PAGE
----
Key Points:

  • Malaysia Airlines faces delay in Boeing 737 MAX delivery

  • The setback stems from Boeing's supplier, Spirit AeroSystems, improperly drilling holes in aircraft components.

  • Malaysia Airlines unveils route expansion, especially into the Indian market, with expectations to reach pre-pandemic capacity by end-2023.

Malaysia Airlines Outlines Plans for Domestic and International Routes

KUALA LUMPUR — Boeing's recent announcement regarding delivery delays of its 737 MAX aircraft has thrown a wrench into Malaysia Airlines' fleet modernization plans. The flag-carrier's top executive, Izham Ismail, Group Managing Director of the parent company Malaysia Aviation Group, voiced his disappointment over the unforeseen development, as highlighted by the Malaysian newspaper, New Straits Times, on September 1.

While the airline was gearing up to welcome its inaugural 737-8 on August 28, this hiccup has led to an uncertainty in the revised delivery timeline. Malaysia Airlines' agreement with Boeing encompasses the acquisition of 25 such narrowbody aircraft. However, Ismail remains optimistic that the delay, which doesn't stem from safety concerns, won't dramatically impact the subsequent aircraft deliveries. He emphasized the necessity to rectify the underlying issue to avert any similar complications in the future.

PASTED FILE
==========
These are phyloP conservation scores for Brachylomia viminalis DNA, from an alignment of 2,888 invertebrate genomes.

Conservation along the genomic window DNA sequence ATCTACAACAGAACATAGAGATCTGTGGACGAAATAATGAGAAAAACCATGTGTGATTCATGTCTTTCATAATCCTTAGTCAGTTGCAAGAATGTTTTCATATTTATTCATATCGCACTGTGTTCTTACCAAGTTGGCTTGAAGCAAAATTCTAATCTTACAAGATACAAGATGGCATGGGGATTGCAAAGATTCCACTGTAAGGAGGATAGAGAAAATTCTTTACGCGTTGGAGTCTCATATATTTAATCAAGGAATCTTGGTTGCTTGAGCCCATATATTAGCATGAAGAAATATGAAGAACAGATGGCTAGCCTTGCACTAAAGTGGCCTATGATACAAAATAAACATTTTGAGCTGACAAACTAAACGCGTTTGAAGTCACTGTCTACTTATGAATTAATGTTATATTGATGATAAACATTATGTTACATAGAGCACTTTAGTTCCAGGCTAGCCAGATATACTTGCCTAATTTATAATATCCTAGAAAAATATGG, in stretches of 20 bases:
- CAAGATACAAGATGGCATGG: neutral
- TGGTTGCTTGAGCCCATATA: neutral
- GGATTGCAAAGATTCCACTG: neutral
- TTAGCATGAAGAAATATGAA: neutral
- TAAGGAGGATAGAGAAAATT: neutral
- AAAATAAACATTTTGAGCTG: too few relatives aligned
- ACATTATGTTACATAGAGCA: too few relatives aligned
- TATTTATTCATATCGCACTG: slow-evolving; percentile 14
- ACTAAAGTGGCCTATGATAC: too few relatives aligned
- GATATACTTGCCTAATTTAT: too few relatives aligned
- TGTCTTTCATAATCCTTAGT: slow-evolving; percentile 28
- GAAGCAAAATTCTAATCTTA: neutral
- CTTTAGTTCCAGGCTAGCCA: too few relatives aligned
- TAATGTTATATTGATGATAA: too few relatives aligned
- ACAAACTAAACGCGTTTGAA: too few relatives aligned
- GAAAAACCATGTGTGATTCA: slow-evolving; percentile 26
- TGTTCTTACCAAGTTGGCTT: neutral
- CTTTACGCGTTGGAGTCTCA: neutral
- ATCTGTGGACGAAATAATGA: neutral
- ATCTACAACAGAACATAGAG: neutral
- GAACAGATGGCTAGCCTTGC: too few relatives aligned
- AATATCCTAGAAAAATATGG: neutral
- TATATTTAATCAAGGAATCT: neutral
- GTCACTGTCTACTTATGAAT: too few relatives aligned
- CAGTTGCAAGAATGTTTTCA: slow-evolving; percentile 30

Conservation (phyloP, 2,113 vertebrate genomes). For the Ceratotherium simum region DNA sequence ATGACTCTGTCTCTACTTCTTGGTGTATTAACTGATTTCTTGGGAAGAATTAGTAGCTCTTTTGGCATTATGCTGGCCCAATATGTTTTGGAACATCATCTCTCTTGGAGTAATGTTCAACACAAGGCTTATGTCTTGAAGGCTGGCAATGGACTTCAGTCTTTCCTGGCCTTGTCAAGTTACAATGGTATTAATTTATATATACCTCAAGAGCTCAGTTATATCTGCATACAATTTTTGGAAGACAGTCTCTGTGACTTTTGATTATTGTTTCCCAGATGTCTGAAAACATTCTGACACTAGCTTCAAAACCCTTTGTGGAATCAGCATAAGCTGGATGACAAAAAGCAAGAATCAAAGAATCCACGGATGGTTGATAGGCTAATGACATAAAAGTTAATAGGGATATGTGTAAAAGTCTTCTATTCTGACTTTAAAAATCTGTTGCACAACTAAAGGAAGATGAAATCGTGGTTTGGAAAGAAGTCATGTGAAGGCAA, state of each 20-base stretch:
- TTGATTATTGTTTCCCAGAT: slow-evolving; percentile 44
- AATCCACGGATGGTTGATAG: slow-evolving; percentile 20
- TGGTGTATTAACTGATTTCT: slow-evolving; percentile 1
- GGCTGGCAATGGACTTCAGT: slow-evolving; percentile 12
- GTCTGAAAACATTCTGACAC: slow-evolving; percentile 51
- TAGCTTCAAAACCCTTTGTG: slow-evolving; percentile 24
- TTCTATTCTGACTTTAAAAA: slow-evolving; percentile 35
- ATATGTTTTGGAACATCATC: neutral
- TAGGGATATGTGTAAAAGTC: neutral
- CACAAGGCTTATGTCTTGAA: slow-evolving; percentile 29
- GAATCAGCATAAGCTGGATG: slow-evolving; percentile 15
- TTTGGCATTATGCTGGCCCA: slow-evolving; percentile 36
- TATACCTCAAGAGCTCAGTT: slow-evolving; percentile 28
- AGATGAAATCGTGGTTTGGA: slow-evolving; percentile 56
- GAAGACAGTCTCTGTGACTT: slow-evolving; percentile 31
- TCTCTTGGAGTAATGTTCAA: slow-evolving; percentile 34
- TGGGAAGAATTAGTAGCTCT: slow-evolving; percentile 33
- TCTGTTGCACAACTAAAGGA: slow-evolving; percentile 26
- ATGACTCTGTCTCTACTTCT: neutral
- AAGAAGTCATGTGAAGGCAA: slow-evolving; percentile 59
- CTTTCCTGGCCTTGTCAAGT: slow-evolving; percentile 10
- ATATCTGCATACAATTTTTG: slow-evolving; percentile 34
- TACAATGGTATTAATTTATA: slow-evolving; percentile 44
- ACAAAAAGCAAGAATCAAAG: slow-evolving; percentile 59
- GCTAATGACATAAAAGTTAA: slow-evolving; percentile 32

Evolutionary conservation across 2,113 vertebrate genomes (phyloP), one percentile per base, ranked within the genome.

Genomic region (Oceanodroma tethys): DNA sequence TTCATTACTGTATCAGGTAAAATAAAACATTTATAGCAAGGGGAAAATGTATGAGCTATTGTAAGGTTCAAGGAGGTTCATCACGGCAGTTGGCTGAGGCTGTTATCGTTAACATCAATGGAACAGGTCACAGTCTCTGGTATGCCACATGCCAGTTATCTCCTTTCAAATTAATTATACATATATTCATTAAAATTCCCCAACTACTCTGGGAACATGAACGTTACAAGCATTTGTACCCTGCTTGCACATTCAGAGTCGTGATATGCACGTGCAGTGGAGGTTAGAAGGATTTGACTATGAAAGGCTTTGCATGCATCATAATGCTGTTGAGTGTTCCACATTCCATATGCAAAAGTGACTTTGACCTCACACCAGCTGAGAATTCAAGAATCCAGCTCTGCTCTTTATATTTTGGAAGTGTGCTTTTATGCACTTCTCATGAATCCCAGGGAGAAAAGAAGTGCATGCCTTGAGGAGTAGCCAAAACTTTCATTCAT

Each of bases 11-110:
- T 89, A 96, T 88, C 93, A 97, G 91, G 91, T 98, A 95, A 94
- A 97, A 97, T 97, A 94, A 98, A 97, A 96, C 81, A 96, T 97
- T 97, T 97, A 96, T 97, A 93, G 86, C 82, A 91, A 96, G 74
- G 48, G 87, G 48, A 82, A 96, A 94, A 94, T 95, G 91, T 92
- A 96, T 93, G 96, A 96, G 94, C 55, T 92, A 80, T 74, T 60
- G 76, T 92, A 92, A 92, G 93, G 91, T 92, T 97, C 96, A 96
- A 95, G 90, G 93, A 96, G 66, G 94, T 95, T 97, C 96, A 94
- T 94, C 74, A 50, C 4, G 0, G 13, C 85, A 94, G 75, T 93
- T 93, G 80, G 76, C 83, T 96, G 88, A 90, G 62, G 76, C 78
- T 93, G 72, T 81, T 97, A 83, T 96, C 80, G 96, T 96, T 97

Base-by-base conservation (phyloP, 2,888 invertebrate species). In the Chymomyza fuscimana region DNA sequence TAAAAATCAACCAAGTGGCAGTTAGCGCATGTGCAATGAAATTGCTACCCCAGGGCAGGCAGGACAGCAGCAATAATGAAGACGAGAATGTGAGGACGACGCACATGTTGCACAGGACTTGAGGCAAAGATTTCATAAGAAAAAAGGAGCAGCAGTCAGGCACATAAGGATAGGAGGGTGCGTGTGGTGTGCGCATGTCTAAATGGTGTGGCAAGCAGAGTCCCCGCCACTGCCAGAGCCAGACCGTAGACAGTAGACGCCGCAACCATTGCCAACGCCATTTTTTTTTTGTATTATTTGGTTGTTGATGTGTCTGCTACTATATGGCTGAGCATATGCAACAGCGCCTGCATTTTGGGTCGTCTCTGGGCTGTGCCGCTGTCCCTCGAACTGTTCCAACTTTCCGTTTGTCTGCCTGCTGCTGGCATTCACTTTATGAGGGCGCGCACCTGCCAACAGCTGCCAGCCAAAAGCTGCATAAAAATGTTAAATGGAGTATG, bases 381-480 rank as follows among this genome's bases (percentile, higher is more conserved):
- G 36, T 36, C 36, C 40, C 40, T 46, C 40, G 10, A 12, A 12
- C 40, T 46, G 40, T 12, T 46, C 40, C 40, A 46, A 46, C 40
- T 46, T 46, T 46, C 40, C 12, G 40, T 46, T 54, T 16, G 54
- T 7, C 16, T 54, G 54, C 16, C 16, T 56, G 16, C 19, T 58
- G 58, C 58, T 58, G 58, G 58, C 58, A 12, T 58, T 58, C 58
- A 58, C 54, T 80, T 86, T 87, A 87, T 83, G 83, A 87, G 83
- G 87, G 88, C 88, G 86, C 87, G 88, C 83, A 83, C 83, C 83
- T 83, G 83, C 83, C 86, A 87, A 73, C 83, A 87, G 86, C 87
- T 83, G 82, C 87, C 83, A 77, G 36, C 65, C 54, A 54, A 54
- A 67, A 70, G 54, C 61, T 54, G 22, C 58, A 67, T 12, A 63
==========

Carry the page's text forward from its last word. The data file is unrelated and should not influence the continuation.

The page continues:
Digging into the cause of the delay, Boeing identified a fault in their supply chain in August. Specifically, Spirit AeroSystems, a supplier, was found to have executed improper drilling on the aft pressure bulkhead, leading to disruptions in delivery schedules for around 400 aircraft globally.

Previously, Malaysia Airlines had charted out its plans for the 737-8, which included five international destinations such as Bali, Jakarta, Kathmandu, Manila, and Phuket, alongside four domestic routes to Kota Kinabalu, Kuching, Miri, and Penang, all slated to commence from October.

In a strategic move to capture the burgeoning Indian aviation market, Malaysia Airlines is introducing new routes from its capital, Kuala Lumpur. These include flights to Amritsar commencing on November 8, to Thiruvananthapuram on November 9, and to Ahmedabad starting December 1. These routes will be facilitated by the 737-800s. Ismail, in his conversation with New Straits Times, elaborated on the airline's existing presence in India and projected that the capacity would match pre-pandemic figures by 2023's close.